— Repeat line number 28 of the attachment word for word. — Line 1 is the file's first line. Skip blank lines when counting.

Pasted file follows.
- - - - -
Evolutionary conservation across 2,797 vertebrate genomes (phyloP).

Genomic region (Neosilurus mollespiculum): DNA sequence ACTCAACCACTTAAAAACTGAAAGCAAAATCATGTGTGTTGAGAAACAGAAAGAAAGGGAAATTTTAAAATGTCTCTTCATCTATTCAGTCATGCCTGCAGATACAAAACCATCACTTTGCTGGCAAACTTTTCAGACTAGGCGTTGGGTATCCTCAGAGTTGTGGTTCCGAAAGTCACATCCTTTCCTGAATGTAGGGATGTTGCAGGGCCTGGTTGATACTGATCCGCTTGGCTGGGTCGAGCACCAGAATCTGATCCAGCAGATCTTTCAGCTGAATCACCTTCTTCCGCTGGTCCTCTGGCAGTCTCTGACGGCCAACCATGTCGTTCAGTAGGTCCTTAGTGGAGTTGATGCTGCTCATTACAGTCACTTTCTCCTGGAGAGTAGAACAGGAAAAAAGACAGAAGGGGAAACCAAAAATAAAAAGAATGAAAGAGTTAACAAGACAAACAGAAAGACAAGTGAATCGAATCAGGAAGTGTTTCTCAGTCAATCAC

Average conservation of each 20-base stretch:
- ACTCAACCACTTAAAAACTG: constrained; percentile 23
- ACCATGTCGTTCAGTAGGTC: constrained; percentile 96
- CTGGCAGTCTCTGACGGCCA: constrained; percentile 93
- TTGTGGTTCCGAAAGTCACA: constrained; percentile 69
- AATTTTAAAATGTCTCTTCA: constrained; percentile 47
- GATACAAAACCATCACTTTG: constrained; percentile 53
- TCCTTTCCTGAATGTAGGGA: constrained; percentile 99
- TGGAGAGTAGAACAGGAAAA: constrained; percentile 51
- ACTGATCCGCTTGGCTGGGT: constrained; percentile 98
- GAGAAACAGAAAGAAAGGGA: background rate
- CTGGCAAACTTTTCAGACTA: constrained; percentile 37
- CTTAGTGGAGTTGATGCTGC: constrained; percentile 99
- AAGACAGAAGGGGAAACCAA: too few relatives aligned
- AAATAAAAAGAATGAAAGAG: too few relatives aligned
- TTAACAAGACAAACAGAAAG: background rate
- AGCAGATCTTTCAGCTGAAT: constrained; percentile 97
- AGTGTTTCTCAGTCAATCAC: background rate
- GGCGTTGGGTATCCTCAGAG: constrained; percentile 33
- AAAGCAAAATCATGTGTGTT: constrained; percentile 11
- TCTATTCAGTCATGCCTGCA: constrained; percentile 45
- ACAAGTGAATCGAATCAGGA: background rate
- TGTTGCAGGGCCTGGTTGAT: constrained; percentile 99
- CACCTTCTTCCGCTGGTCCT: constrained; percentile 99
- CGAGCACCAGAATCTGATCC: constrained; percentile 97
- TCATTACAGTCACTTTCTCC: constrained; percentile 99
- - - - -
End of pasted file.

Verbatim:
- TCATTACAGTCACTTTCTCC: constrained; percentile 99